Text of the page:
Universum, a Swedish-based employer branding consultancy, reveals its research on the continent’s most ambitious career-seekers and presents their choice of Ideal Employers. Based on 60,700 employer evaluations, reflecting the opinions of 19,890 students studying at Europe’s top academic institutions, Apple and Google are respectively no. one for business and engineering students.
Universum announced today the results of its annual Pan-European employer image survey. In the business ranking Apple beats Google (no. 2) and McKinsey and Company takes third place away from L’Oréal. In the engineering ranking, Google comes first followed by Audi and EADS, pushing back BMW and Apple which were respectively no. two and three last year. For natural sciences, IT and humanities students, Google continues to be the employer of choice. Nevertheless, Apple is a serious contender, taking second place in nearly all rankings except in the IT category where it’s Microsoft. Based on the number of student nominations that a company receives as an ideal employer across Europe’s most prestigious academic institutions, Universum produces a ranking dubbed the Universum Top 100. The Pan-European rankings reflect the level of employer attractiveness that organisations have overall in Europe’s interconnected graduate recruitment of top talent. Interestingly, Europe’s most exclusive group of university students associate their favourite employers mostly with good reputation (72%), market success (70%) and prestige (66%), and the least with CSR (33%) and high ethical standards (30%) – a confirmation that students are thinking strategically about their career and are focused on building their personal brand foremost as opposed to concerns over responsible or sustainable business per se.
“The prestige and market success of an employer is important for today’s young career-seekers who are studying at Europe’s best universities; it’s all about vanity and one’s external image, the personal brand…´how can I impress my peers?’ is the obsession for this ambitious class of students. In fact, attractive employers have certain common attributes for them. They are known to provide challenging work, a good reference to a future career, and recruit only the best…but their general public reputation and market success clearly puts them in the limelight”, said Petter Nylander, Universum’s CEO.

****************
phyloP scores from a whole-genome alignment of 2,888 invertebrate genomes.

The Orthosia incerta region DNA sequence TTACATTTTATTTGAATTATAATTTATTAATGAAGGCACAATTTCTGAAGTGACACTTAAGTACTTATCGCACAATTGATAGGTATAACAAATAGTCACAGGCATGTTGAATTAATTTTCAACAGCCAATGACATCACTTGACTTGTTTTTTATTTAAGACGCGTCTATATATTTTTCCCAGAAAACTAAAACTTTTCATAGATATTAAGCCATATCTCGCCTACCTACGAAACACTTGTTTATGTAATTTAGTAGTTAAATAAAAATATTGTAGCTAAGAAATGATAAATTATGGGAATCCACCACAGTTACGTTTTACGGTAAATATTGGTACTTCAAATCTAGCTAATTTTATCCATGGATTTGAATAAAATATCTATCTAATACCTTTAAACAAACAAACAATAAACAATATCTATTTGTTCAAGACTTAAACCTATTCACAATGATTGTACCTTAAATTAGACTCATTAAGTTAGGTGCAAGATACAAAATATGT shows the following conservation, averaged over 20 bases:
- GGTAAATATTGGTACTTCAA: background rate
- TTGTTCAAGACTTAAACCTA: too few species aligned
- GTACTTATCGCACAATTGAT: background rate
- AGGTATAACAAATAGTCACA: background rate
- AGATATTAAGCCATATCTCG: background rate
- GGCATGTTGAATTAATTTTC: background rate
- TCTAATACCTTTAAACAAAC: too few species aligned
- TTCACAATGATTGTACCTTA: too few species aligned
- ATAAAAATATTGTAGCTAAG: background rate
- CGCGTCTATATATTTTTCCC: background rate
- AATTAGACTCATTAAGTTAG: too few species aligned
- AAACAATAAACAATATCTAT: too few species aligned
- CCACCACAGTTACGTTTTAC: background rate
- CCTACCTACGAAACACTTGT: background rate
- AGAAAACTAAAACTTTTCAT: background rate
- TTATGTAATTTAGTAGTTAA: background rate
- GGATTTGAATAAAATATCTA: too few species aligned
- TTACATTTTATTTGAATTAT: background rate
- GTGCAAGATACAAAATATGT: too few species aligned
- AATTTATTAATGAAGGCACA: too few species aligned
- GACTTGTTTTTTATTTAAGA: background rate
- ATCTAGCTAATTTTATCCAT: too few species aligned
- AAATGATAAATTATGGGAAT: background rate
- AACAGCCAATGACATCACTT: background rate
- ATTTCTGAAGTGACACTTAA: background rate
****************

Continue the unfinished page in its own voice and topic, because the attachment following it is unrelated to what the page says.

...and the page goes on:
With 135 nationalities represented in the Pan-European survey, the multicultural and diverse composition of the top academic institutions in Europe is well reflected. Interestingly, having asked students about their chances of getting a job with their favourite employer, i.e. within 6 months after graduation, the most optimistic students were the Germans (57%), Norwegians (56%) and Ukrainians (54%) – more than half of each nationality were confident to very confident about landing a job with their ideal employer. At the other end, the least positive students, as can be expected due to dismal economic conditions back home, were the Italians (29%), Irish (27%), Greeks (26%), British (25%) and Spanish (18%) – where less than a third truly believed in arriving at their ultimate career destination
Europe’s Top 10 Ideal Employers by field of study
In parenthesis is the ranking position of the company in 2010.
Business: 1. Apple, 2. Google, 3. McKinsey & Company (4), 4. L’Oréal (3), 5.The Boston Consulting Group, 6.Goldman Sachs (10), 7. The Coca-Cola Company (6), 8. Procter & Gamble (12), 9. PwC (7), 10. J.P. Morgan (15)
Engineering: 1. Google, 2. Audi (4), 3. EADS (7), 4. BMW (2), 5. Apple (3), 6. Siemens (5), 7. Boeing (8), 8. Porsche (6), 9. Ferrari, 10. Lufthansa Group
IT: 1. Google, 2. Microsoft, 3. Apple (4), 4. IBM (3), 5. Intel, 6. Nokia, 7. Oracle (8), 8. Accenture (10), 9. BMW (16), 10. Sony Ericsson (12)
Natural Sciences: 1. Google, 2. Apple, 3. GlaxoSmithKline (4), 4. Roche (7), 5. Novartis, 6. Bayer (3), 7. Microsoft (8), 8. Pfizer (6), 9. IBM (14), 10. Nestlé (9)
Humanities: 1. Google, 2. Apple, 3. L’Oréal, 4. IKEA, 5. The Coca-Cola Company, 6. Microsoft (7), 7. The World Bank, 8. Lufthansa Group, 9. Sony (8), 10. Nike (13)